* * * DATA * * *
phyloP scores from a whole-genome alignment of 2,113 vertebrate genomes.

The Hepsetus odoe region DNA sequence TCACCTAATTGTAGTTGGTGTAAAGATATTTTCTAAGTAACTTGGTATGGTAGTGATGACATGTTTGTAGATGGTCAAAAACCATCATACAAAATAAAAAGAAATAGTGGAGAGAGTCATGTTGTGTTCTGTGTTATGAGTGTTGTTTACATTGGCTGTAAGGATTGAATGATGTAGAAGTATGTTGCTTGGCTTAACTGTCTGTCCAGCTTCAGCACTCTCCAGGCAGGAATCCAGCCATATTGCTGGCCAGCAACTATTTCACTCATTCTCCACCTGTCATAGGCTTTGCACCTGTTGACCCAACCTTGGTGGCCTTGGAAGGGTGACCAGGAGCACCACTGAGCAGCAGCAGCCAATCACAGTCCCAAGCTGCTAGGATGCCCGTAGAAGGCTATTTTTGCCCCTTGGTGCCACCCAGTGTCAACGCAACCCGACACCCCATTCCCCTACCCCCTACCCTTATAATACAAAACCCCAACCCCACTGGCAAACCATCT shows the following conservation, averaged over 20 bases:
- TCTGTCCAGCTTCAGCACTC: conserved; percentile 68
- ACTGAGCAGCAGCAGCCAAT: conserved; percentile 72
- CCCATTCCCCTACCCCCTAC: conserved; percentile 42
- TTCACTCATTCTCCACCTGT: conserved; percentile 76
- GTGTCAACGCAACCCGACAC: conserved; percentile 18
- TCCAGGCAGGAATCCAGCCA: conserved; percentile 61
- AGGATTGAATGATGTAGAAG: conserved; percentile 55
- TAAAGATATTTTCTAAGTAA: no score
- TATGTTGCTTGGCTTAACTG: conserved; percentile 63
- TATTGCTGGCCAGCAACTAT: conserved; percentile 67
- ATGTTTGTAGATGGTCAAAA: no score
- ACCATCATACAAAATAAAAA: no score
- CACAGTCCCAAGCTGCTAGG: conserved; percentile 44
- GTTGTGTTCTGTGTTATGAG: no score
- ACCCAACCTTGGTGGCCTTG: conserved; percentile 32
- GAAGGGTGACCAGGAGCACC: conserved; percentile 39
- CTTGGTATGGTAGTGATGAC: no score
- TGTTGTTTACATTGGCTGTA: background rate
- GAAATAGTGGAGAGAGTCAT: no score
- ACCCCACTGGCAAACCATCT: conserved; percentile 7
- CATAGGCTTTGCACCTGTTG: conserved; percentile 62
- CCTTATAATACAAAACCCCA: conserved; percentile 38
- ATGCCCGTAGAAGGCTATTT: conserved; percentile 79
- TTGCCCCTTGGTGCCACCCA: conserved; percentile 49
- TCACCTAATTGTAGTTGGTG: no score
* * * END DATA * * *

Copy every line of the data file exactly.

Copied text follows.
phyloP scores from a whole-genome alignment of 2,113 vertebrate genomes.

The Hepsetus odoe region DNA sequence TCACCTAATTGTAGTTGGTGTAAAGATATTTTCTAAGTAACTTGGTATGGTAGTGATGACATGTTTGTAGATGGTCAAAAACCATCATACAAAATAAAAAGAAATAGTGGAGAGAGTCATGTTGTGTTCTGTGTTATGAGTGTTGTTTACATTGGCTGTAAGGATTGAATGATGTAGAAGTATGTTGCTTGGCTTAACTGTCTGTCCAGCTTCAGCACTCTCCAGGCAGGAATCCAGCCATATTGCTGGCCAGCAACTATTTCACTCATTCTCCACCTGTCATAGGCTTTGCACCTGTTGACCCAACCTTGGTGGCCTTGGAAGGGTGACCAGGAGCACCACTGAGCAGCAGCAGCCAATCACAGTCCCAAGCTGCTAGGATGCCCGTAGAAGGCTATTTTTGCCCCTTGGTGCCACCCAGTGTCAACGCAACCCGACACCCCATTCCCCTACCCCCTACCCTTATAATACAAAACCCCAACCCCACTGGCAAACCATCT shows the following conservation, averaged over 20 bases:
- TCTGTCCAGCTTCAGCACTC: conserved; percentile 68
- ACTGAGCAGCAGCAGCCAAT: conserved; percentile 72
- CCCATTCCCCTACCCCCTAC: conserved; percentile 42
- TTCACTCATTCTCCACCTGT: conserved; percentile 76
- GTGTCAACGCAACCCGACAC: conserved; percentile 18
- TCCAGGCAGGAATCCAGCCA: conserved; percentile 61
- AGGATTGAATGATGTAGAAG: conserved; percentile 55
- TAAAGATATTTTCTAAGTAA: no score
- TATGTTGCTTGGCTTAACTG: conserved; percentile 63
- TATTGCTGGCCAGCAACTAT: conserved; percentile 67
- ATGTTTGTAGATGGTCAAAA: no score
- ACCATCATACAAAATAAAAA: no score
- CACAGTCCCAAGCTGCTAGG: conserved; percentile 44
- GTTGTGTTCTGTGTTATGAG: no score
- ACCCAACCTTGGTGGCCTTG: conserved; percentile 32
- GAAGGGTGACCAGGAGCACC: conserved; percentile 39
- CTTGGTATGGTAGTGATGAC: no score
- TGTTGTTTACATTGGCTGTA: background rate
- GAAATAGTGGAGAGAGTCAT: no score
- ACCCCACTGGCAAACCATCT: conserved; percentile 7
- CATAGGCTTTGCACCTGTTG: conserved; percentile 62
- CCTTATAATACAAAACCCCA: conserved; percentile 38
- ATGCCCGTAGAAGGCTATTT: conserved; percentile 79
- TTGCCCCTTGGTGCCACCCA: conserved; percentile 49
- TCACCTAATTGTAGTTGGTG: no score